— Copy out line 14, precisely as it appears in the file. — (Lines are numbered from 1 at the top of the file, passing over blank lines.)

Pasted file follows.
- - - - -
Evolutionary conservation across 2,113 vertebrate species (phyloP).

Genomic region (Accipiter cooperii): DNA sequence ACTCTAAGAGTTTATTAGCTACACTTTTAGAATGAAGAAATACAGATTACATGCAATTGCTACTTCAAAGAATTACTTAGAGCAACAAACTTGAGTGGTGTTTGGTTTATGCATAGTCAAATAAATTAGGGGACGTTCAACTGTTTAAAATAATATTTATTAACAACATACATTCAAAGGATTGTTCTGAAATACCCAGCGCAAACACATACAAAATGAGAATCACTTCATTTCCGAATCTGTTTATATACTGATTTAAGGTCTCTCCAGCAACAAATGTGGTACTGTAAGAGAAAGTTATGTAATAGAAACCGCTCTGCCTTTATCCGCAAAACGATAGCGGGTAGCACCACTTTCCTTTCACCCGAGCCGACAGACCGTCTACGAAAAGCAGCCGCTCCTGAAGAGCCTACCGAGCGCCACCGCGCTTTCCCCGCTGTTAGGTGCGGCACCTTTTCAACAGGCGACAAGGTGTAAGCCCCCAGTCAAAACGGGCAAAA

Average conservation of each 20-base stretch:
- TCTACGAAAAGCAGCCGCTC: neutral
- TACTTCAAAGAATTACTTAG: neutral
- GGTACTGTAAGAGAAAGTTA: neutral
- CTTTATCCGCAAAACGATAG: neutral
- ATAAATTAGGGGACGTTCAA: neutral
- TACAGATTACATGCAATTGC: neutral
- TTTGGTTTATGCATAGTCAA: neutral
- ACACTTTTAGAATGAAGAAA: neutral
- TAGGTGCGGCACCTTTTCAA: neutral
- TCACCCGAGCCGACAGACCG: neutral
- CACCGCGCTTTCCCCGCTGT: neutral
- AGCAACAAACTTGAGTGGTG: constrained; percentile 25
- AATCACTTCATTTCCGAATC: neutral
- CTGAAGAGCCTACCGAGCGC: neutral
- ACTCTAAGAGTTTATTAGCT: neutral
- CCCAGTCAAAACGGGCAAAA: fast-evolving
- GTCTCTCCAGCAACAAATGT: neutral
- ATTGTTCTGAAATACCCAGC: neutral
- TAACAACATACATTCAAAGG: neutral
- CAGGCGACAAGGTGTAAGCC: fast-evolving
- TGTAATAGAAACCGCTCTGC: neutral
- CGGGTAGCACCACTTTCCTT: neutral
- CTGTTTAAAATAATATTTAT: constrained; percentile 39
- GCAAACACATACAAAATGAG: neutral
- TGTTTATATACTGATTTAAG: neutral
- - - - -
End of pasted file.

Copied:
- CACCGCGCTTTCCCCGCTGT: neutral